Project Management Software Vs. Excel Checklists

How simple, familiar tools like Excel—when used correctly and shared with everyone—can be used to very effectively support continuous improvement.

George Husted, director of software and controls, RedViking
George Husted, director of software and controls, RedViking

Engineering and manufacturing companies manage projects that are often complex. When dealing with the physical complexity of such projects, project management software can become more of an added burden than a benefit. Even very large companies have resorted to using printed copies of Excel spreadsheets to track a project rather than deal with equally complex project management software. 

For years, our organization (RedViking) used a popular project management software package. It was expensive, cumbersome, and complex. An administrative person was devoted half time to managing the application. It required extensive training, and the users found it frustrating and time consuming. As a result, several managers stopped using it and different versions of project management spreadsheets began to spring up around the company.

At the same time, the company was growing fast and we needed a more transparent, shareable quality process. We needed to easily communicate project information between newer and more experienced engineers, between project managers and designers, and between program managers and clients. The tool needed to be simple but comprehensive, as well as cloud-based with minimal administrative management. We had seen that even some of our largest clients used printed Excel checklists, and we simply wanted to implement virtual versions.

Virtual checklists, using Excel and Visual Basic, combine the simplicity and familiarity of spreadsheets with the online accessibility of project management software. By creating enhanced functionality with Visual Basic and hosting the checklists on a shared server, we have added a consistent level of quality to our projects in a simple format that requires almost no training. Using these familair formats, knowledge is more effectively captured and transferred. An integrated flow chart serves as the process guide for using the checklist.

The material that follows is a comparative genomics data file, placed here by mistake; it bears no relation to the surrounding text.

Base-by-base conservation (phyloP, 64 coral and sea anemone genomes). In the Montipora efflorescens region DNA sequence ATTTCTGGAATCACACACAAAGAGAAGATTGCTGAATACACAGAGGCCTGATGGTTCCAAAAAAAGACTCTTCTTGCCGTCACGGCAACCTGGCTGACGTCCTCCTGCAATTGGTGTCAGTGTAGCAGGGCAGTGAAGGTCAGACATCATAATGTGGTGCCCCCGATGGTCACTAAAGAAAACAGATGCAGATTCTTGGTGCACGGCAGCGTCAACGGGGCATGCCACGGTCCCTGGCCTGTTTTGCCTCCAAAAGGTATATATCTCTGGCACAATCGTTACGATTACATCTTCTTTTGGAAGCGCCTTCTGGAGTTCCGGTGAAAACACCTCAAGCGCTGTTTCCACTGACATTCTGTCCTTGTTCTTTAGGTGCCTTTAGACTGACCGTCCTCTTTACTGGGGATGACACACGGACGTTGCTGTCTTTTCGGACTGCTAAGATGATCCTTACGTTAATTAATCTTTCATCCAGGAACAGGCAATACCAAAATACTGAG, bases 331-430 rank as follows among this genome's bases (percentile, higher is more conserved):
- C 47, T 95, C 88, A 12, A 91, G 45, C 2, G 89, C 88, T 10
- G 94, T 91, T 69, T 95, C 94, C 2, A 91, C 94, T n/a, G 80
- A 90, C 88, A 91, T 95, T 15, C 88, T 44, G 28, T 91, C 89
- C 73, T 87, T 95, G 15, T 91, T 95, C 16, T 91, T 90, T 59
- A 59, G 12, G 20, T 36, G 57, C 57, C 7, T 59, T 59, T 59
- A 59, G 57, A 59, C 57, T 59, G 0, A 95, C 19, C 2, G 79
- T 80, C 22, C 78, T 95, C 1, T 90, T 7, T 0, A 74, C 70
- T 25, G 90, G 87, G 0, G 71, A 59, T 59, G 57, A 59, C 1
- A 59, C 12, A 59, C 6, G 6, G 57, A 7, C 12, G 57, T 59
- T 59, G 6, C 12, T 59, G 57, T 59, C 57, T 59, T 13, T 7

Process steps and review levels are easily tracked by automatically adding each user’s initials to their interactions. Percent complete is immediately visible by using simple Excel charts to create a Scoreboard, thereby improving  transparency for all users. Plus, since the reports are easily viewable on any device, project information is much more accessible to everyone on the project.

We have seen significant improvements over our former project management application. Some of the benefits we’ve realized include:

  • Greater efficiencies in the design process through ready access to similar projects;
  • Improved time use, with more time spent on the project and less on administration;
  • Greater engineering confidence based on better information through a familiar tool; and
  • Better visibility of budget and timeline.

By taking simple, familiar tools like Excel and beefing it up with Visual Basic and hosting it on a shared server, we have the project management approach that supports our continuous improvement focus on a project and organizational level.

George Husted is the director of software and controls engineering for RedViking, a member of the Control System Integrators Association

 

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